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“Requesting ALS backup”

February 25, 2010 Leave a comment

Had a “legit” call the other night. We were already at a nursing home finishing up with another patient when dispatch keys us up and tells us there is a crew upstairs requesting ALS backup. I remember seeing a BLS bus downstairs, and I hoped that it was a different crew, because they should have already transported the patient if he was unstable according to regional protocols. The hospital is 5 minutes away, they were already on scene for 15, and it would take us 5 mins to get upstairs. Oh well I guess.

Upstairs we find chaos. 4 nurses in the room, all standing around watching the BLS crew bagging the patient who is unresponsive. Every time the tech bags, he squeezes a quick breath (with a bag that’s not inflated) and then releases the seal from the mask (as any EMT should know, this is wrong). His stomach is incredibly distended (probably from improper bagging), the crew can’t tell us if he has a pulse when I ask, and he obviously needs suctioning.

I check for a pulse, he has one, good. The monitor is attached. He has a normal rhythm, BP 130/90, pulse ox in the 80’s. My partner tells the nurses (nicer than probably was warranted) to get us a suction unit and sets up his intubation kit. The nurses finally tell us a useful piece of info, that his sugar was 36. Not good.

A nurse comes back with suction, finally, and then leaves.

I check for IV access, my partner drops up glucagon and gives the shot after we see it may take a minute to find a vein. The patient weighs probably 250 lbs, and is on dialysis. We get a line and push dextrose.

My partner tries to tube him. We discover the genius nurse came back and took away the suction (is it really a surprise the patient ended up this way?). I run to get it back. My partner inserts the Mac blade and attempts to pass the tube, no luck. In addition to being obese, he has an incredibly short neck. After instructing the crew to bag him again, properly, his O2 sat comes up into the 90’s.

His sugar is now 106. Another round of dextrose is given. He seems briefly aware of deep painful stimuli, but only for a moment. Last resort, we give narcan. No change. Time to leave.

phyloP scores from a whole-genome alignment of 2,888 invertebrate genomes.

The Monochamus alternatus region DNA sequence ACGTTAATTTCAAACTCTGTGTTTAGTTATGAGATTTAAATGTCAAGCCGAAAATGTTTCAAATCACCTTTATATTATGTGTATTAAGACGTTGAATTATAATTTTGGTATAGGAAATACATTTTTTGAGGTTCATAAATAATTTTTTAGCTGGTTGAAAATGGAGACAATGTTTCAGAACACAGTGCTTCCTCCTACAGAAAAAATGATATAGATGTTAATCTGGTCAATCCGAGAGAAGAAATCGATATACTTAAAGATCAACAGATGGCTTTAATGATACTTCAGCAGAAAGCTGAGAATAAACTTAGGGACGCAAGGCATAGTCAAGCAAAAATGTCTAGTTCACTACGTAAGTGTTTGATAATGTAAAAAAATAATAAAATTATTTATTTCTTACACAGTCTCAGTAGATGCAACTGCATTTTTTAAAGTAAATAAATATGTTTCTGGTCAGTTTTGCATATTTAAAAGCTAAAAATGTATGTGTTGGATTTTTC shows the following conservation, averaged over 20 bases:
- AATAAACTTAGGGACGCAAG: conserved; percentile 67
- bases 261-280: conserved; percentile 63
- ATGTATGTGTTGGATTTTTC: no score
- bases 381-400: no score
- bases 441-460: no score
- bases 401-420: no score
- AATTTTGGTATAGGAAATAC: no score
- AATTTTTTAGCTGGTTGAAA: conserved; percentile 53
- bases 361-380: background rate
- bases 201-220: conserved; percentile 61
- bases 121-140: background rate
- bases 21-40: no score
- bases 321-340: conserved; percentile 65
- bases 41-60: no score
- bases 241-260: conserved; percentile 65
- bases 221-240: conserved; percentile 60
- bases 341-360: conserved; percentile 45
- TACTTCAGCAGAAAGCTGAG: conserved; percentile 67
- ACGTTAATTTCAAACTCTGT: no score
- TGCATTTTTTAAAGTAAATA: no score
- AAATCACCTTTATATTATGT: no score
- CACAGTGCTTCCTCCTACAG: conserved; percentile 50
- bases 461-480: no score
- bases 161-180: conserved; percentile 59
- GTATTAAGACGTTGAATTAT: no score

A member of the BLS crew drives the bus while my partner and I take care of the patient in back. A notification is called into the nearest hospital. The driver heads for the hospital sirens blaring, down a terrible road (not his fault), making it nearly impossible to keep a seal while bagging. Cars ignore our sirens as usual, and he has to get on the PA to tell them to move.

The hospital staff is waiting for us, always nice, especially at this hospital. We give our report, and the doctor attempts to intubate. He is successful, but only after breaking one of the patients teeth with the blade (not entirely uncommon). It’s partially in the right bronchial mainstem, but he does have lung sounds on both sides. He notes that the patient has decerebrate posturing. His hands were awkwardly curled inward, and his eyes were deviated to the left. This is a BAD thing. It typically means some form of brain damage. Not a good day for this patient.

I forgot to mention, the nursing home staff told us the patient had a low sugar earlier, but they gave him glucagon. Why didnt they call EMS the first time he had a low sugar level? Guess it’s on their conciense that they didn’t call earlier, too bad that won’t make up for the harm to the patient.

Categories: EMT